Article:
Posted on: 19 January 2023
Heat pumps are a highly efficient option for heating and cooling that use the same principles as an air conditioner. When working in heating mode, a heat pump uses refrigerant to scavenge heat energy from the outside environment — even when it's cold outside! — and bring it into your home. Since heat pumps are moving heat instead of creating it, they can't be highly efficient.
But these devices are even more interesting since you can reverse the refrigerant flow to run them in cooling mode, providing air conditioning during the summer. Unfortunately, a heat pump isn't the right choice for every home, but they make sense in many situations. If you're looking to upgrade your heating system or install a new one, here are three times you may want to consider a heat pump.
1. Your Home Doesn't Have Any Ductwork
Heat pumps are available as traditional split-unit central heating/cooling systems, but they're also extremely common in the mini-split market. In fact, the majority of min-split systems use heat pump technology. Mini-splits are similar to traditional central systems, but they use one or more indoor head units instead of ductwork to provide hot or cold air to your home.
If you're retrofitting a new heating system into an older home without ductwork, installing ducts and vents is often one of the costliest parts of the job. A mini-split heat pump system can drastically reduce costs, allowing you to install a modern heating system in your home without the high cost of a forced-air heating retrofit.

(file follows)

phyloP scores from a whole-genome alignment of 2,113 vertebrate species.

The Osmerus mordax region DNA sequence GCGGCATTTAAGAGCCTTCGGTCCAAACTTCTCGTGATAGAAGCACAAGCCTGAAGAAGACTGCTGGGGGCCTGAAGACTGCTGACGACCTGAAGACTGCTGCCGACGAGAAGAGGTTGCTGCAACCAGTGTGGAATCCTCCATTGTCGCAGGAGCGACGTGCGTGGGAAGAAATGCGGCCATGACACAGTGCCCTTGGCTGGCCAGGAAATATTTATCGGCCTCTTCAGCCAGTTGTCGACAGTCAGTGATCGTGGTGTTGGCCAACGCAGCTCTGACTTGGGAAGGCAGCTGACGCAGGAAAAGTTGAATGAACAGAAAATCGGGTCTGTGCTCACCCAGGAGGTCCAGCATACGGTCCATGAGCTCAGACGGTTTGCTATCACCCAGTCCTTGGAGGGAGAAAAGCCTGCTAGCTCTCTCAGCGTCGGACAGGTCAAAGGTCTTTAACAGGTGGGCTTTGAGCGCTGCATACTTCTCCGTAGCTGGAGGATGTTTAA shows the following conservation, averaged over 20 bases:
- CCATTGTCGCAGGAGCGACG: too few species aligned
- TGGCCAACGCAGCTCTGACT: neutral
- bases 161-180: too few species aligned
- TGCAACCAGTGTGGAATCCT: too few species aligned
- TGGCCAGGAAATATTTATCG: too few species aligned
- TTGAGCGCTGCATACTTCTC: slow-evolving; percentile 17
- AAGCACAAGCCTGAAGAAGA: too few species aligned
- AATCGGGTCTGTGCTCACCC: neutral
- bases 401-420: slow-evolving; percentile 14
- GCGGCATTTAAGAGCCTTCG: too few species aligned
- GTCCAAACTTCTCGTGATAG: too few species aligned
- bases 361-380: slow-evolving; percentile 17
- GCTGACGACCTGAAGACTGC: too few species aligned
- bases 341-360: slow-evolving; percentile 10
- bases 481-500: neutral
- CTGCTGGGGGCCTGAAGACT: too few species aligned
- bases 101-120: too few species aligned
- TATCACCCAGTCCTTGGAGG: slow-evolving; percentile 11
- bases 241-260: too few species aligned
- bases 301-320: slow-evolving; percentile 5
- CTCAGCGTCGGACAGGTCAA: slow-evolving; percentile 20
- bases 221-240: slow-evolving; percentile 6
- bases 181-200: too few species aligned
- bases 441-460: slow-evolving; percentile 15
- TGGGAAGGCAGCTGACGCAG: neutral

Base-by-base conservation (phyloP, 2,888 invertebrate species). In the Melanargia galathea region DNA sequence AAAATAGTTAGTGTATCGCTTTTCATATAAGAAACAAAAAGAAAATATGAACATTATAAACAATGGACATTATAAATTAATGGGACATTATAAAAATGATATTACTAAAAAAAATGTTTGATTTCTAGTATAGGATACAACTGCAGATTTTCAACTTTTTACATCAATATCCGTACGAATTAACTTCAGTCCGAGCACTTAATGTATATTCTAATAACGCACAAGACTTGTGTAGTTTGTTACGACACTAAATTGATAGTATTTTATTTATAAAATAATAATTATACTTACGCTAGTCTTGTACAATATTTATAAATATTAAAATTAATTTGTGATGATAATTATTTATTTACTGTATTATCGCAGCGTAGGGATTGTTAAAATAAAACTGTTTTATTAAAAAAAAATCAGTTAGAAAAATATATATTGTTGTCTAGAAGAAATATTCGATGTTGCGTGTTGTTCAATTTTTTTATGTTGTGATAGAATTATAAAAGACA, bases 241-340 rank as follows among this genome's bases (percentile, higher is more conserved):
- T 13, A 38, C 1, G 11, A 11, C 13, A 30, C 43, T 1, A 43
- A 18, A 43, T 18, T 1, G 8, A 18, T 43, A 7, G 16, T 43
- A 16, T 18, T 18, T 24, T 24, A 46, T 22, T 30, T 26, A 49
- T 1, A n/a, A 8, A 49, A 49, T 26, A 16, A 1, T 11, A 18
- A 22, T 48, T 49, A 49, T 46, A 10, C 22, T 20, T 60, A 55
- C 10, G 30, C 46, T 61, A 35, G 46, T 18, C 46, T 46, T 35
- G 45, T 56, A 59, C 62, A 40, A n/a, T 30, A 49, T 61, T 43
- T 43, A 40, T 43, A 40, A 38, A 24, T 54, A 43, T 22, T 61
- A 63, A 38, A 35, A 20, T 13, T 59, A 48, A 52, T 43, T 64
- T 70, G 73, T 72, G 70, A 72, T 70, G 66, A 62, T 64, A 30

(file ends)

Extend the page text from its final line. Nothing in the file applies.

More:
2. You Have An Old, Failing Air Conditioner
Central heat pump systems are often costlier than gas or electric furnaces. Of course, this higher cost can be worthwhile thanks to the unit's drastically improved efficiency and dual functionality. However, the higher cost might be difficult to stomach if you only need to replace your existing furnace and still have a relatively new air conditioner.
On the other hand, a heat pump can be an incredibly cost-effective upgrade if you're replacing your heating system and air conditioner at the same time. In these cases, you can replace both systems with a single unit, improving efficiency while simplifying future maintenance and repairs on your home's HVAC system.
3. You Live in a Cool Climate
It's a common misconception that heat pumps don't work at low temperatures. A heat pump will still provide heat in cold climates, and supplemental heating systems are always an option for extreme weather. However, a heat pump will lose efficiency as the temperature drops, potentially reducing your cost savings.
If you live in an area that typically experiences extreme winters, you may want to discuss your options with your heating contractor to determine if a heat pump makes sense for your situation. However, heat pumps are much more beneficial for areas with cooler climates. If winter temperatures in your area don't typically reach frigid lows, a heat pump may be the best option for your home.Share